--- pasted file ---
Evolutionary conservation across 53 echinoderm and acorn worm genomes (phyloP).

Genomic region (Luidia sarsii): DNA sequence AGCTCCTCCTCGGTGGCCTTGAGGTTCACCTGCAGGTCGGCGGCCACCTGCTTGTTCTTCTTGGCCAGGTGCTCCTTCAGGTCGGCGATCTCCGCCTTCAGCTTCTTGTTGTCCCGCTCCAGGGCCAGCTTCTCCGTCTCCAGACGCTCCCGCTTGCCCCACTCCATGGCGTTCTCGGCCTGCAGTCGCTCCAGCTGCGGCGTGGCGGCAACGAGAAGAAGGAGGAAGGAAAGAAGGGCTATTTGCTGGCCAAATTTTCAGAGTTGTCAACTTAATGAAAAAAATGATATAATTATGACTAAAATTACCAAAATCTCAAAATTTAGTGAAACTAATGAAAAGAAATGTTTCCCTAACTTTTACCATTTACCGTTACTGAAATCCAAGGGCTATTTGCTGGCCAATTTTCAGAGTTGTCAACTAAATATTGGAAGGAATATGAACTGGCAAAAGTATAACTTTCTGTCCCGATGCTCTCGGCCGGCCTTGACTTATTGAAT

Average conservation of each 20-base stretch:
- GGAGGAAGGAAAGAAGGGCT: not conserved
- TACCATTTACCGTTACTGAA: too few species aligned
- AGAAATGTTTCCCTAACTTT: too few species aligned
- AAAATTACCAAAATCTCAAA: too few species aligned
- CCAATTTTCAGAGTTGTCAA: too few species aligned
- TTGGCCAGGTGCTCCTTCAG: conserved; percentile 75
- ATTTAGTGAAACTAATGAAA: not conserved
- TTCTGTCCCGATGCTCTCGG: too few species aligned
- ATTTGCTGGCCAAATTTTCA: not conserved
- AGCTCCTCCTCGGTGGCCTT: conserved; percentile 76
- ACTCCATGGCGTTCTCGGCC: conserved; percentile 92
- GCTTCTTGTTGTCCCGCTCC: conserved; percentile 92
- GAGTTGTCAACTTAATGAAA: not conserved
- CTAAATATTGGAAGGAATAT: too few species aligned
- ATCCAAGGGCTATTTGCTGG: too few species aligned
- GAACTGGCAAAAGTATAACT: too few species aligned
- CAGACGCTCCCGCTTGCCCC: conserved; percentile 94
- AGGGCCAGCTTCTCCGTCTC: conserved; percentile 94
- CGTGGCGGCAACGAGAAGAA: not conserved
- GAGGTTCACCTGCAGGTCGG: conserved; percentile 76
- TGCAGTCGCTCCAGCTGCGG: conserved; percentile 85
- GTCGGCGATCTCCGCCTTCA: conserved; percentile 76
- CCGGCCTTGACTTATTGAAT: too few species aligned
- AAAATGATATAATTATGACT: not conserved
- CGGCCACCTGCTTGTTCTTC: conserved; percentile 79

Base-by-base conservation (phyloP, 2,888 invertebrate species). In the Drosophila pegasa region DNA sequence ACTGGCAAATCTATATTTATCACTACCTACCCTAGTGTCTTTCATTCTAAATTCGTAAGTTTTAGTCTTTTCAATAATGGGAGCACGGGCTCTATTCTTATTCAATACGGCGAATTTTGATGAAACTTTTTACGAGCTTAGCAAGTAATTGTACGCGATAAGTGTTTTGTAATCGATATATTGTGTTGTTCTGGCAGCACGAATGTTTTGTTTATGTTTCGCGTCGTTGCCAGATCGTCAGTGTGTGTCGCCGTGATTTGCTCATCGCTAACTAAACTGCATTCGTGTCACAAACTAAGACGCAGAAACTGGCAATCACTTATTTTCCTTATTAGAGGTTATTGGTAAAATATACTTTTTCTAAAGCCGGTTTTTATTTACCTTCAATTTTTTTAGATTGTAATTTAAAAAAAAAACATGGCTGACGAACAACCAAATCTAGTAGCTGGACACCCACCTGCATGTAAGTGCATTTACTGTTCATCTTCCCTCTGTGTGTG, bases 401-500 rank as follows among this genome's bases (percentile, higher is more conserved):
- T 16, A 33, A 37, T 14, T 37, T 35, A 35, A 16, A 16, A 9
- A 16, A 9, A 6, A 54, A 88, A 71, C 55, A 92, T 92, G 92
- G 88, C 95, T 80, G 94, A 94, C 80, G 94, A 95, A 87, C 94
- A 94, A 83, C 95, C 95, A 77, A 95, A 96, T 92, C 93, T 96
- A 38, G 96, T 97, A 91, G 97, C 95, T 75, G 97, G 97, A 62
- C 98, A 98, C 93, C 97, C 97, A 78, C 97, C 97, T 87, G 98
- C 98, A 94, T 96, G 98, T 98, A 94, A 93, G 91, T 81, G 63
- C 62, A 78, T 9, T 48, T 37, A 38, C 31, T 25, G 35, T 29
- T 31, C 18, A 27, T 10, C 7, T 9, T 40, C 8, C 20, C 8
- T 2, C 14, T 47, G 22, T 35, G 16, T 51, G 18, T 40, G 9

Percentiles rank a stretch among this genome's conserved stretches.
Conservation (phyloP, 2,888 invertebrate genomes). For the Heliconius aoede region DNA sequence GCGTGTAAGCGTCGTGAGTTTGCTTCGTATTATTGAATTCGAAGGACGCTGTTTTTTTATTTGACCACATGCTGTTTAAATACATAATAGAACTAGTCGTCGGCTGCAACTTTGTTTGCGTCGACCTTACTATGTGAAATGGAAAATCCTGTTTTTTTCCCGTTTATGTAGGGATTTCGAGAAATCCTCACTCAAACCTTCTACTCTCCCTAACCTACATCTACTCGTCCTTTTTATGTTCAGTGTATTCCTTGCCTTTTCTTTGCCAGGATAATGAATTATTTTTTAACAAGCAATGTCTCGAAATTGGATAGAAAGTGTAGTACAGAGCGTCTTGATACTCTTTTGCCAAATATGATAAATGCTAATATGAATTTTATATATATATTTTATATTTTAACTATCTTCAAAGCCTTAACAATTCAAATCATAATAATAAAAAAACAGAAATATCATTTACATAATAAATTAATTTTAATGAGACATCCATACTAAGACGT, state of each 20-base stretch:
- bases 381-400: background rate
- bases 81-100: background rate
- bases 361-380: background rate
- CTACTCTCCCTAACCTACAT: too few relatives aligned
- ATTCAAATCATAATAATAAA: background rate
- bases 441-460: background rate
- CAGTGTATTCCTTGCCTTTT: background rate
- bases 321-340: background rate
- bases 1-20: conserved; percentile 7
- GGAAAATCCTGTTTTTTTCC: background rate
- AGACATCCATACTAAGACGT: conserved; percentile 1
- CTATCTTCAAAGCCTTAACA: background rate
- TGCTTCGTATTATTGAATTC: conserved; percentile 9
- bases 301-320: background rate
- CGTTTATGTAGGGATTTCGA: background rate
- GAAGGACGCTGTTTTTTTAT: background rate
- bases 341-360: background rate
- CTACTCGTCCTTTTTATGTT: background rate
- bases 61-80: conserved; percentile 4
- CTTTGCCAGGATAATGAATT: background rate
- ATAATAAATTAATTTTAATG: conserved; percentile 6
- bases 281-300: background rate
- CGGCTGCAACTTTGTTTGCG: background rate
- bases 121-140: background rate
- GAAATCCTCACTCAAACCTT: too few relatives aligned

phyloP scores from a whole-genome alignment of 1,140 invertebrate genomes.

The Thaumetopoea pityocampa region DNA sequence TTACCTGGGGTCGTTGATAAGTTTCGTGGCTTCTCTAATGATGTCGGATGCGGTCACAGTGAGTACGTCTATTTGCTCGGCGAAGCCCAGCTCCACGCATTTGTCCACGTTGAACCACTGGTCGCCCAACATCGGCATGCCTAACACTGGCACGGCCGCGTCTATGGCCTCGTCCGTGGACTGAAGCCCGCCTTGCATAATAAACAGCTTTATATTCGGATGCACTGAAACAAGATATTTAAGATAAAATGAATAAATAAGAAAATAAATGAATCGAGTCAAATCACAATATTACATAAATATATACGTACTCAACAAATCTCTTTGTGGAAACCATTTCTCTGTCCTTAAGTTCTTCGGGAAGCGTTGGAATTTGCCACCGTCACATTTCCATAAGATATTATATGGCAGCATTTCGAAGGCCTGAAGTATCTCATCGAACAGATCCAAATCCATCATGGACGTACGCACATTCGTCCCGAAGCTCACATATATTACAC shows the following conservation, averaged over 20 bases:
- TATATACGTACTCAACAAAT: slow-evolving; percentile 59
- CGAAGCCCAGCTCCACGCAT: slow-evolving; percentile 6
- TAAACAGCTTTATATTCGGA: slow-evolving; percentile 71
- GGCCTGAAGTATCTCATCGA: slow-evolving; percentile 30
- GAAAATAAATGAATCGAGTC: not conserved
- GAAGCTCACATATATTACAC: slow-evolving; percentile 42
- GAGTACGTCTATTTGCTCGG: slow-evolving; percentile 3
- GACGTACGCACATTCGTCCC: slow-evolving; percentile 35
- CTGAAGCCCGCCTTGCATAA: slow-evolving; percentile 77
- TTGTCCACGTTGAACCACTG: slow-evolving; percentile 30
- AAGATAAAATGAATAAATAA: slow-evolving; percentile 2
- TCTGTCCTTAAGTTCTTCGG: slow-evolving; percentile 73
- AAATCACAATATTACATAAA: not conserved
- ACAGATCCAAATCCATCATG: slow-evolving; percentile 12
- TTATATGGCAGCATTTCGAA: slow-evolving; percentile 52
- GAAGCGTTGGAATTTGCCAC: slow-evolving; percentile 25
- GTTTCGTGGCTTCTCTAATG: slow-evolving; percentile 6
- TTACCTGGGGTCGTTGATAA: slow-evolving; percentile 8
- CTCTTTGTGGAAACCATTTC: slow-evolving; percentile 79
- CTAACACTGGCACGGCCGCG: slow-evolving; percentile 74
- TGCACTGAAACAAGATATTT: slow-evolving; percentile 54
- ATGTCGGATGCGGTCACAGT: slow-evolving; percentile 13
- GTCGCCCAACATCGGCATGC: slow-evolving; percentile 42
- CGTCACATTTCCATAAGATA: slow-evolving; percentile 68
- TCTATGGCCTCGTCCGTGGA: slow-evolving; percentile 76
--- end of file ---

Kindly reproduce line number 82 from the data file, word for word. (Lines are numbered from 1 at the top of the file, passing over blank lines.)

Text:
- ACAGATCCAAATCCATCATG: slow-evolving; percentile 12